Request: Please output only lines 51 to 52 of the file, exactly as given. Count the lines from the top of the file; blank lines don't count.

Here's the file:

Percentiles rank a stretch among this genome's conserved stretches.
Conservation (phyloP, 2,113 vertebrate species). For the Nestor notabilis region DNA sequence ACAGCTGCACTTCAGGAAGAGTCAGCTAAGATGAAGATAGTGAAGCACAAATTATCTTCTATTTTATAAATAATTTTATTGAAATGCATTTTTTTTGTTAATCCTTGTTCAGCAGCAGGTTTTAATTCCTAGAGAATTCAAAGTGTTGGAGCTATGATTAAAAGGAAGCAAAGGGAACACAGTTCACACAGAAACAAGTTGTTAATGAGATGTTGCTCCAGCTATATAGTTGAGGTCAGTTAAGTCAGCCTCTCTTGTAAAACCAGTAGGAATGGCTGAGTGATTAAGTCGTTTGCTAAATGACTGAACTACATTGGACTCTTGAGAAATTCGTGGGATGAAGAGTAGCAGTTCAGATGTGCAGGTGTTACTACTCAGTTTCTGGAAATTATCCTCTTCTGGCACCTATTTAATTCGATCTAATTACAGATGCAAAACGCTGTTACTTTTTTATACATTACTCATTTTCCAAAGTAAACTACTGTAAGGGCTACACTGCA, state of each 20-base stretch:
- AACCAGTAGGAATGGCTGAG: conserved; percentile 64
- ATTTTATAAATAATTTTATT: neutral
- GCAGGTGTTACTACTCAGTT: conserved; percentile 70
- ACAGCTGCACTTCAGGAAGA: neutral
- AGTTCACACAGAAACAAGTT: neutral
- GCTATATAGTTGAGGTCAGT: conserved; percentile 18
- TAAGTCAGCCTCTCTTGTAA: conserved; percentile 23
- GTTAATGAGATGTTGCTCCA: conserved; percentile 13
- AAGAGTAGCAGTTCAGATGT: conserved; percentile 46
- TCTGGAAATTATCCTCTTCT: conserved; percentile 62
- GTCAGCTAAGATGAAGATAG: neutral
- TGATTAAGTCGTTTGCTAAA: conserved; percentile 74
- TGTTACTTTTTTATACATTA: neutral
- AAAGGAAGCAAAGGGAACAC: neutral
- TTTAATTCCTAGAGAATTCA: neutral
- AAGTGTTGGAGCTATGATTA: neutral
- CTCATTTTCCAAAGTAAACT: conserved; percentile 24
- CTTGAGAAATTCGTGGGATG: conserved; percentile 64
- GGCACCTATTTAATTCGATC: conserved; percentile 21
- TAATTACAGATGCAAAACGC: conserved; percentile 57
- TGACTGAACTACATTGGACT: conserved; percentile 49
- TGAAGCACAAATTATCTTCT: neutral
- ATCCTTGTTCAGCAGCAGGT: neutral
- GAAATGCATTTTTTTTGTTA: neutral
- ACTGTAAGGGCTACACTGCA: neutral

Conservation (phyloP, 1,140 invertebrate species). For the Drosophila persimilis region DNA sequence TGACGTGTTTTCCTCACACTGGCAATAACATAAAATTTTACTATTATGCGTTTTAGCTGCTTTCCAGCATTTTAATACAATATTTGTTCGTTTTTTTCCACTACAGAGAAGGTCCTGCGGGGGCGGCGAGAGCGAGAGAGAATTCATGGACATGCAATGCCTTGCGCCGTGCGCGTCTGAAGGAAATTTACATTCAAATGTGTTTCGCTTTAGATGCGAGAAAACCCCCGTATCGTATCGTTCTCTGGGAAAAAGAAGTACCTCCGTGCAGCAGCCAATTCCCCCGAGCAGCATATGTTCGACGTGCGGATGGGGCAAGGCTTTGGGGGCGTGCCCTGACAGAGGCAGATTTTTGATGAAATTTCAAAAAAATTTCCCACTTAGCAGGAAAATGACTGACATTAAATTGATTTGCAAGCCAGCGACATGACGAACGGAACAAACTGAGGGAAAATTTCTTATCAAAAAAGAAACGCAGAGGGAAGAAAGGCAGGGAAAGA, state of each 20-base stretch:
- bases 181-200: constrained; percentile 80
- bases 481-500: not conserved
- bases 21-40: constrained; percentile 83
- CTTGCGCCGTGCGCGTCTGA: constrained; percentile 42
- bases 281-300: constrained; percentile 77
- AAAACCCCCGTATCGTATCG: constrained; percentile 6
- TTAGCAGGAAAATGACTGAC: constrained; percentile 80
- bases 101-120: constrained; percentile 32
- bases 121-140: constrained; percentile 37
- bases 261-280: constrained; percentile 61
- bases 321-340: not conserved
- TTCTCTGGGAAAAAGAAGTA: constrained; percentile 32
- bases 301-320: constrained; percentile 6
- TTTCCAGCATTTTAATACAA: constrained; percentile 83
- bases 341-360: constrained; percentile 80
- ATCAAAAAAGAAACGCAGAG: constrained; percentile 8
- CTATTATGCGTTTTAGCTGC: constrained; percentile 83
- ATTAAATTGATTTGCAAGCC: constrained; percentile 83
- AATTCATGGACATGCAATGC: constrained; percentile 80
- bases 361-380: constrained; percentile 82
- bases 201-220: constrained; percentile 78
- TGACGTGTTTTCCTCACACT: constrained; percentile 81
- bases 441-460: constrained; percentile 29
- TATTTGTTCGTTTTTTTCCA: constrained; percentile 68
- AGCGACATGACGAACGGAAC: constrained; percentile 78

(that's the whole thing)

- bases 441-460: constrained; percentile 29
- TATTTGTTCGTTTTTTTCCA: constrained; percentile 68